Dr Daniel E. Kaufmann from Montreal (46) inaugurated this symposium describing a new assay that allows single-cell characterization of viral reservoirs in clinical samples. The HIV RNA/Gag dual detection is a highly specific and sensitive flow-FISH (fluorescence in situ hybridization) assay, based on the simultaneous detection of HIV-1 transcription and translation (HIV-1 RNA+/Gag+ CD4 T cells), in conjunction with phenotypic markers in peripheral blood. This semi-quantitative technique is 1000-fold more sensitive than gag protein staining alone (detection limit of 0.5-1 gag-pol mRNA+/Gag protein+ infected cells per million CD4 T cells); it can quantify rare CD4 T cells maintaining the ongoing infection in untreated chronic progressors, as well as the inducible reservoir in ART-treated suppressed subjects. HIV RNA/Gag cells are defined as a translation-competent compartment (CD4 T cells harboring virus that is able to produce both mRNA and protein in response to stimulation). These latently infected cells may show qualitative differences in the patterns of reactivation induced by latency reversing agents (LRAs).


Dr Mary F. Kearney from Frederick (47) characterized HIV expression in vivo, namely the fraction of latent and transcriptionally active forms of persistent proviruses in either ART treated or untreated individuals.  She summarized studies investigating the fraction of HIV infected cells expressing HIV (defective or not) in blood and tissues, as well as within expanded cell clones, including those carrying replication-competent (infectious) proviruses. Only a small fraction (25%) of cells within expanded clones actively express HIV RNA (of which only 7% express unspliced HIV RNA), allowing these populations to persist and multiply during ART, while the majority of cells (75%) contain transcriptionally silent virus. Latently infected cells during ART, as well as HIV-expressing cells in lymph nodes (protected from the cytotoxic T-cell immune response), seem to be the main sources of viral rebound when ART is interrupted. Lymph nodes may contain a higher proportion of infected CD4+ T-cells compared to PBMC, and a higher fraction of infected cells may contain HIV RNA in lymph nodes compared to PBMC. Nevertheless there is no evidence for compartmentalization in blood and lymph nodes during ART. Understanding the fractions of viral RNA expressing cells and levels of HIV RNA expressed by them during ART will allow a better understanding of the HIV reservoir, the nature of latency, and the sources of rebound viremia when ART is interrupted.

Dr Mirko Paiardini from Atlanta (48) described immune-based interventions targeting residual inflammation and viral persistence under ART, because curing HIV infection is both a virological and immunological problem. Immune based strategies using the model of SIV infection in rhesus macaques (RMs) support that interventions that reduce inflammation or the counter-regulatory immunosuppression (T regulatory cells or co-inhibitory receptors) might be beneficial. For instance, sirolimus (rapamycin), which reduces CCR5 expression, T cell activation and proliferation, is associated with low "reservoir" size post-renal transplant. IL-21 combined with ART limits intestinal T cell activation and viral reservoir in SIV-infected RMs. Other studies of the same model suggest that memory CD4+ T-cells expressing co-inhibitory receptors (PD-1, CTLA-4) are significantly enriched in SIV-DNA (in PBMCs, lymph nodes, spleen and bone marrow), contain robust levels of replication-competent virus and significantly increase their contribution to the SIV reservoir (between 76-88% of infected CD4+ T cells in blood and tissues) with prolonged ART.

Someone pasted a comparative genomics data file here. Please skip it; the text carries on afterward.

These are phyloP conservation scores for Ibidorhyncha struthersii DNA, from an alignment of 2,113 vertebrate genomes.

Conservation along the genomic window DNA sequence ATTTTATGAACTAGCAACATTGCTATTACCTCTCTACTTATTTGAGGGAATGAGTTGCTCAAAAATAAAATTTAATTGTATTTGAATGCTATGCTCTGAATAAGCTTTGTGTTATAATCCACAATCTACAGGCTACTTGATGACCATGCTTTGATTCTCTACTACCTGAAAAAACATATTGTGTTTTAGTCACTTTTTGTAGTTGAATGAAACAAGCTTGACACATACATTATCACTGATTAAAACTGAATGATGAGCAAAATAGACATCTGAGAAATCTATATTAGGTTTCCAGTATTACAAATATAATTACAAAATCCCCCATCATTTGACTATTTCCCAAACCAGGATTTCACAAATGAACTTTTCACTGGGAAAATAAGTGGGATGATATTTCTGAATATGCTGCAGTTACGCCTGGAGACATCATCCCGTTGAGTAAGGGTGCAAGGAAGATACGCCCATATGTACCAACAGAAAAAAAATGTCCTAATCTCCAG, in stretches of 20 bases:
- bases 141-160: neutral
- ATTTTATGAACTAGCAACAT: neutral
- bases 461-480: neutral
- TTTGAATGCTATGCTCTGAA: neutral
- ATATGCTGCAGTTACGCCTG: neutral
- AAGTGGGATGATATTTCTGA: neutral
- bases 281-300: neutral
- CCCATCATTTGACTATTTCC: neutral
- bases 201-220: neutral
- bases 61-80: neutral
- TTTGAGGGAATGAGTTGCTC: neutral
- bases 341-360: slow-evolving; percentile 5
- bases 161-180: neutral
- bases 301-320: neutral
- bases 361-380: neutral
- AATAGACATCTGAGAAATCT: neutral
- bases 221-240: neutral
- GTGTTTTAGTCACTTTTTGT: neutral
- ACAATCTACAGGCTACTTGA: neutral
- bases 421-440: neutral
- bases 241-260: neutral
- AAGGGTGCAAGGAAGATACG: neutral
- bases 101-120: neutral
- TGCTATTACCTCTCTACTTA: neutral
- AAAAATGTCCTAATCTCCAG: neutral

Dr Louis J. Picker from Beaverton (49) described the main barrier to eradication of HIV infection, namely the viral lifestyle that includes latent integration of the viral genome in the host cell's DNA therefore providing indefinite (probably life-long) viral persistence. Cells containing "latent" replication-competent HIV represent many thousands of HIV+ heterogeneous cells with the potential for re-igniting new rounds of viral replication and spread within 2-3 weeks of ART cessation. Achieving the state of functional cure will require induction of viral gene expression in the transcriptionally "quiescent" latent HIV reservoir, targeted immune destruction of these infected cells, as well as establishment of a long-term potently antiviral immune response for immune surveillance after ART cessation. His group showed viral clearance in some infected but RhCMV/SIV vector-protected or early treated nonhuman primate models, because the very early (up to day 5) SIV reservoir is unstable, and can spontaneously decay if viral spread is blocked, leaving a reduced or no risk of viral rebound after ART cessation. This SIV reservoir appears to become "fixed" at about day 6 post-SIV challenge. The latently infected cells can lie dormant for many months after ART cessation and one reactivation event is sufficient to ignite a systemic infection arising from latently infected cells in immunologic sanctuaries such as the B cell follicles. These sanctuaries shield infected CD4+ follicular helper T cells from immune destruction.







Key words: HIC cure, HIV, HIV reservoirs, ISHEID, antiretrovirals
Last Updated on Tuesday, 07 March 2017 07:26